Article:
Accordingly, upon examining the Cessna Report in camera, and in view of the circumstances under which it was provided the government, it is the court's view that the Report is exempt from disclosure in that it constitutes confidential commercial information obtained from a person outside government. 5 U.S.C. § 552(b) (4). See Sterling Drug, Inc. v. F.T.C., supra, at 709-710.

 
2. Witness Statements and 5 U.S.C. § 552(b) (5)

Since the witness statements were made by persons within the government, the exemption provided by § 552(b) (4) is not available and thus the possibility of exemption as "inter-agency or intra-agency memorandums or letters which would not be available by law to a party other than an agency in litigation with the agency" pursuant to § 552(b) (5) must be considered. The exemption of § 552(b) (5)

 
"was intended to encourage the free exchange of ideas during the process of deliberation and policymaking; . . . it has been held to protect internal communications consisting of advice, recommendations, opinions, and other material reflecting deliberative or policy-making processes, but not purely factual or investigatory reports. Factual information may be protected only if it is inextricably intertwined with policy-making processes. . . . But courts must beware of `the inevitable temptation of a government litigant to give [this exemption] an expansive interpretation in relation to the particular records in issue.'" Soucie v. David, supra, at 1077-1078.

Thus in order for the witness statements to be exempt, the burden is on the government to establish that they are inter- or intra-agency memoranda or letters which would not be available to a party in litigation with the agency based upon present discovery practices as regulated by the courts. See Consumers Union of United States, Inc. v. Veteran's Admin., 301 F. Supp. 796, 804 (S.D. N.Y.1969).

Assuming that the written statements are "intra-agency memoranda or letters," such statements would ordinarily be subject to discovery under Rule 34(a), F.R.Civ.P., subject to the scope limitations of Rule 26(b) (3), F.R.C.P. Rule 26(b) (3) provides, in part:

 
"[A] party may obtain discovery of documents . . . prepared . . . by . . . another party . . . only upon a showing that the party seeking discovery has substantial need of the materials . . . and that he is unable without undue hardship to obtain the substantial equivalent of the materials by other means. In ordering discovery of such materials . . . the court shall protect against disclosure of the . . . conclusions [or] opinions . . . of a party. . . ."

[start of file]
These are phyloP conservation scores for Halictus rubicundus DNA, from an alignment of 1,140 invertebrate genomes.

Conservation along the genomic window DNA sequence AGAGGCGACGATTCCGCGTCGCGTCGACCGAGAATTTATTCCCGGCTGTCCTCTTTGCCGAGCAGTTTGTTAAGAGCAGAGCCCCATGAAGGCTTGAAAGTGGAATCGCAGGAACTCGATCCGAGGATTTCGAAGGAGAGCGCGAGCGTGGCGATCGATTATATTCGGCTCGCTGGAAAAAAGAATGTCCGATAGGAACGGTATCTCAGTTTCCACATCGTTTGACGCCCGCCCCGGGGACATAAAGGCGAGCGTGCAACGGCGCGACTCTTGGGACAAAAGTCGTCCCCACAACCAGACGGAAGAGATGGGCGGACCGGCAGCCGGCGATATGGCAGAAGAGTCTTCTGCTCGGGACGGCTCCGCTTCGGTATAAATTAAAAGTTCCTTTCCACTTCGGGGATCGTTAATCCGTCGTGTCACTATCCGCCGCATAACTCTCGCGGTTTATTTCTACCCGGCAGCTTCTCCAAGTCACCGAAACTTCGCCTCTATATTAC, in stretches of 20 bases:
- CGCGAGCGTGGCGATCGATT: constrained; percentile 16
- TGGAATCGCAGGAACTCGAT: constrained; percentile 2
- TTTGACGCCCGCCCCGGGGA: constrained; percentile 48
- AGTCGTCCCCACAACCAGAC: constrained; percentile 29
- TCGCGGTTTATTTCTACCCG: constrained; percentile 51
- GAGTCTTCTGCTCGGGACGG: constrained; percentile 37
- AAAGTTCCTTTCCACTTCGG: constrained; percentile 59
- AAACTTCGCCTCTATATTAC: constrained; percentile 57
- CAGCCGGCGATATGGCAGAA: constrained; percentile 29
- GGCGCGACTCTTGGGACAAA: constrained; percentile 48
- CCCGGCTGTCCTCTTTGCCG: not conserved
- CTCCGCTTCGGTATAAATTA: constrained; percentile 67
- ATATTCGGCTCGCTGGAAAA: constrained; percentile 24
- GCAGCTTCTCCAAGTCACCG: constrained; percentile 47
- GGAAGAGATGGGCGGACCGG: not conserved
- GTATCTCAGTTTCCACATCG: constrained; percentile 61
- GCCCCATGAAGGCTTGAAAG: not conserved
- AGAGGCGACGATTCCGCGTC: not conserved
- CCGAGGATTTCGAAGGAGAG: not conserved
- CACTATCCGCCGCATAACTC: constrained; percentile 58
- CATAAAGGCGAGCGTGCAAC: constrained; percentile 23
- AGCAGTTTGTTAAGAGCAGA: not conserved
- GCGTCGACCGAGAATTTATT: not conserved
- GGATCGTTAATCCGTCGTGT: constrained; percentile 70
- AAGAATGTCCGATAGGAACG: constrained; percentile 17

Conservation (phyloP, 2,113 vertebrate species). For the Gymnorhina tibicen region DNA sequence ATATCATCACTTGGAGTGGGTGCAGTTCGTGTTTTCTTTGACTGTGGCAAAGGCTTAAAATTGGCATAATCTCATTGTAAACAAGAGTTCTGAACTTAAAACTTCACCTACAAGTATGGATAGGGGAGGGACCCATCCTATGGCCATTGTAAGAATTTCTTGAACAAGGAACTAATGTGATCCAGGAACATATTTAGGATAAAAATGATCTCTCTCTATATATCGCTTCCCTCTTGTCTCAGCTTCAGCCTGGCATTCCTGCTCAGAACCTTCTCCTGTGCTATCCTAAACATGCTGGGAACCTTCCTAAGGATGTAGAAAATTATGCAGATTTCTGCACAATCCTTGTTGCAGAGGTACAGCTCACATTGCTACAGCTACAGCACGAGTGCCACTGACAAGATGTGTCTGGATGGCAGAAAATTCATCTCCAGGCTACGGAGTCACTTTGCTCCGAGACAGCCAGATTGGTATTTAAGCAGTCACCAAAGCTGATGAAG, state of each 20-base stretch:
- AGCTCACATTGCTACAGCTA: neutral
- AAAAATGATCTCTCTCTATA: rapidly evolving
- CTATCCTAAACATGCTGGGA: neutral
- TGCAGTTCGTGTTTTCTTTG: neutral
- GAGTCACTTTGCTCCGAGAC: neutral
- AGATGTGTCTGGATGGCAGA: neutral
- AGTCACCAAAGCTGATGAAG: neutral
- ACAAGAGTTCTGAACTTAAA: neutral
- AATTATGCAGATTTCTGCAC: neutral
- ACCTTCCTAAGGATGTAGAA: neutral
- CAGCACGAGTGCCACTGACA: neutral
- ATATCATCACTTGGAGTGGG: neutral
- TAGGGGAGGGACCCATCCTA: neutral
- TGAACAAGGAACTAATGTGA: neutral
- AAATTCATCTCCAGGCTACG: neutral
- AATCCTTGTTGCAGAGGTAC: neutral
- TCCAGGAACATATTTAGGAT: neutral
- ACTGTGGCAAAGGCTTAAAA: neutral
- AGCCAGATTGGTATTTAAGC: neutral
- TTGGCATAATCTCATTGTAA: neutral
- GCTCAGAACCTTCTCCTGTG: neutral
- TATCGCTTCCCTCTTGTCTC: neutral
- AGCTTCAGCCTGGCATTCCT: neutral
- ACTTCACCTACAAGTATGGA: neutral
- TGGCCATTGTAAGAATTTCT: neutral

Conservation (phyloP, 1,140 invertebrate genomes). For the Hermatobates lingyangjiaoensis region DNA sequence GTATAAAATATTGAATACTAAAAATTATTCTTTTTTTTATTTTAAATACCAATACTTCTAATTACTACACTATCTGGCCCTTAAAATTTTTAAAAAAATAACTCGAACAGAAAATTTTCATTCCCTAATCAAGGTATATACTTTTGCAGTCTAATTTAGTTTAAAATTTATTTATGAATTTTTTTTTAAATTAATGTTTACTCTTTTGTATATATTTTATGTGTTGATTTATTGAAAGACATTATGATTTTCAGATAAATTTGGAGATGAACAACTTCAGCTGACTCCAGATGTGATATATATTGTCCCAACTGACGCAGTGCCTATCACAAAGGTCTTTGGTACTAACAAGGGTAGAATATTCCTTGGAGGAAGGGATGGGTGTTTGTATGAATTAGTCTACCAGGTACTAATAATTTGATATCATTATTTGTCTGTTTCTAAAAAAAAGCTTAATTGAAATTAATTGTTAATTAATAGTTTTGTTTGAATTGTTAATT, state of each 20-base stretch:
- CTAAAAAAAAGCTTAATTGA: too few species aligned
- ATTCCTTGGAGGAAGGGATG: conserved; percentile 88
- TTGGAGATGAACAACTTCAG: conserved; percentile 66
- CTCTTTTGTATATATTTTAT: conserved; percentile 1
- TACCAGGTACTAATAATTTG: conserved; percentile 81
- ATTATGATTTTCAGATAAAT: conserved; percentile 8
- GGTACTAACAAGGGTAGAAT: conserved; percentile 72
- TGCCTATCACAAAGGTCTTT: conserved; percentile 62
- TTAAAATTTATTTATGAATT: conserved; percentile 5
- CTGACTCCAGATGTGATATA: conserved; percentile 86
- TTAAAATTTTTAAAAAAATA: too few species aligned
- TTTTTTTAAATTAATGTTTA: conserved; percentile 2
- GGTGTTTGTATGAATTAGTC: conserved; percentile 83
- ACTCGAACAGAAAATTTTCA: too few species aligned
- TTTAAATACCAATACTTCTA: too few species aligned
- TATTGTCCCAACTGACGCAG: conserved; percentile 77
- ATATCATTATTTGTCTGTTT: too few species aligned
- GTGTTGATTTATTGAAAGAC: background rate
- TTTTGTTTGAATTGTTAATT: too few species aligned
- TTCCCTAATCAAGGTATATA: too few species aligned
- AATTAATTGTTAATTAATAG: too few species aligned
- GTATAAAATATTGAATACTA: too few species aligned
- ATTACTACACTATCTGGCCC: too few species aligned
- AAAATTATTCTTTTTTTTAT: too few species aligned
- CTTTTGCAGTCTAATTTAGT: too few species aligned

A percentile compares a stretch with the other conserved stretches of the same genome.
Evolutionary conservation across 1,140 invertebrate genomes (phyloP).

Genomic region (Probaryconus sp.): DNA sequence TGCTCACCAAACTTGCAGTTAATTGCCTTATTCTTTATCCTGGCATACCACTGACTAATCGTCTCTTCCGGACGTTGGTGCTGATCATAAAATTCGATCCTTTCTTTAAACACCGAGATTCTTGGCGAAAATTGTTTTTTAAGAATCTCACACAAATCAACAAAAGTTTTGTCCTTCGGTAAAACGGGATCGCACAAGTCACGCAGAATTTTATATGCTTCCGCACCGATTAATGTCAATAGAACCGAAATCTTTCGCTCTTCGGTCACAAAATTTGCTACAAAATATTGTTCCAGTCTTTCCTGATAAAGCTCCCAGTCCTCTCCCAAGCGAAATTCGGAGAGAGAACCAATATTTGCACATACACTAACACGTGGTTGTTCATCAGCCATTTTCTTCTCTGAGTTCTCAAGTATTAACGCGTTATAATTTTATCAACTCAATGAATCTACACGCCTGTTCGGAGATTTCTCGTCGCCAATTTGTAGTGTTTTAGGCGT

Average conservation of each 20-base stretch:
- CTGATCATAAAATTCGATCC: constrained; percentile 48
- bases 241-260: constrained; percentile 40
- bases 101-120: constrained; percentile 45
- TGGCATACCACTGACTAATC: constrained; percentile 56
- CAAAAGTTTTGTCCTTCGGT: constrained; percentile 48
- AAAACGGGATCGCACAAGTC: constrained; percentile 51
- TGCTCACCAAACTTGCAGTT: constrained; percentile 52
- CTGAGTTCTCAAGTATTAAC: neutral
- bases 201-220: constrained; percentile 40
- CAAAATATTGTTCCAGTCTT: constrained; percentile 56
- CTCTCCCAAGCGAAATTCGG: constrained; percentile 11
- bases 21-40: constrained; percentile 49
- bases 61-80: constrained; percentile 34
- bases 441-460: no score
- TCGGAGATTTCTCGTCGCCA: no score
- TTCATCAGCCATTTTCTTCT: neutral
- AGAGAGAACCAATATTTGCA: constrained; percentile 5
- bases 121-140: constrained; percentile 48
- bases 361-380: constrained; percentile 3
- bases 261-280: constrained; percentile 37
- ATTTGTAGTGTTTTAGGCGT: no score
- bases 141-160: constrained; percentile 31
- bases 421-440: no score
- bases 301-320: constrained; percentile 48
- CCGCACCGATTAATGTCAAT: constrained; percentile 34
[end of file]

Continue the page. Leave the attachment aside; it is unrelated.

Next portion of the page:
In determining what constitutes "undue hardship" and "substantial need" with regard to a demand for witness statements, in cases such as this, the relevant factors include the lapse of time since the accident, the availability and location of witnesses, whether the witnesses are employees or agents of an adverse party, the availability of evidence after the accident and whether there were any survivors. See United Air Lines, Inc. v. United States, 186 F. Supp. 824, 825-827 (D.Del.1960). Applying these factors to the facts of this case, it is the court's view that plaintiff has adequately established the "undue hardship" and "substantial need" necessary to justify disclosure of the witness statements. The accident happened nearly two years ago and the statements made by witnesses soon after the accident are more likely to be accurate than their present recollections. Additionally, the witnesses are employees of the defendant and thus are likely to be geographically dispersed and possibly reluctant to disclose any information that may fix responsibility on the Air Force. Finally, *742 there were no survivors of the crash and it is extemely difficult for plaintiff to determine what actually happened other than by obtaining the facts and evidence in defendant's possession.

Although plaintiff has established a substantial need for the witness statements as required by Rule 26(b) (3), F. R.C.P., consideration must also be given to the defendant's claim of confidentiality or privilege. In essence, defendant contends that the witness statements were obtained under a guarantee of confidentiality and that in the absence of such confidentiality the Air Force's flight safety program would be seriously compromised since witnesses and persons involved would be less likely to disclose the information necessary to determining the cause of accidents and means of avoiding future accidents. Numerous courts have previously considered this same question and have generally rejected the Air Force's argument as it relates to factual materials such as witness statements as opposed to materials containing opinions, conclusions or recommendations on the ground that courts are entitled to full disclosure of all relevant facts and evidence in ascertaining the truth. See Machin v. Zubbert, 114 U.S.App.D.C. 335, 316 F.2d 336, 339-341 (1963); McFadden v. Avco Corp., 278 F. Supp. 57, 59-60 (M.D.Ala.1967); O'Keefe v. Boeing Co., 38 F.R.D. 329, 334-335 (S.D.N.Y.1965); United Air Lines, Inc. v. United States, supra, at 826-828. Similarly, these courts have rejected as inadequate the government's offer of disclosing witnesses' names, making witnesses available and allowing witnesses to refresh their recollections from their previous statements.

Upon reviewing these cases, and having examined the defendant's witness statements in camera, it is the court's view that under current discovery practices plaintiff would be entitled to those witness statements which contain basically factual matters surrounding the accident in question. Accordingly these statements are not exempted from disclosure by 5 U.S.C. § 552(b) (5) and must be made available to plaintiff. The witness statements of Major Richard R. Clark, Major Robert L. Martin and Captain John M. Gay, however, contain only character and ability evaluations which are not discoverable and are thus exempted from disclosure by § 552(b) (5).

It is therefore

Ordered

1. The defendant need not disclose the Cessna Aircraft Company Report.

2. The defendant shall make available to plaintiff the witness statements plaintiff has requested except for the statements of Major Richard R. Clark, Major Robert L. Martin and Captain John M. Gay.

3. The effective date of this order is stayed for sixty (60) days from this date within which time the defendant may file notice of appeal and if such notice is filed then this order is stayed pending conclusion of proceedings in the Court of Appeals.

NOTES

[1] H.Rep.No.1497, 89th Cong., 2nd Sess. 10, U.S.Code Cong. & Admin.News 1966, pp. 2418, 2427 (1966).

[2] Webster's Third New International Dictionary defines commercial as "related to or dealing with commerce . . . having profit as the primary aim. . . ."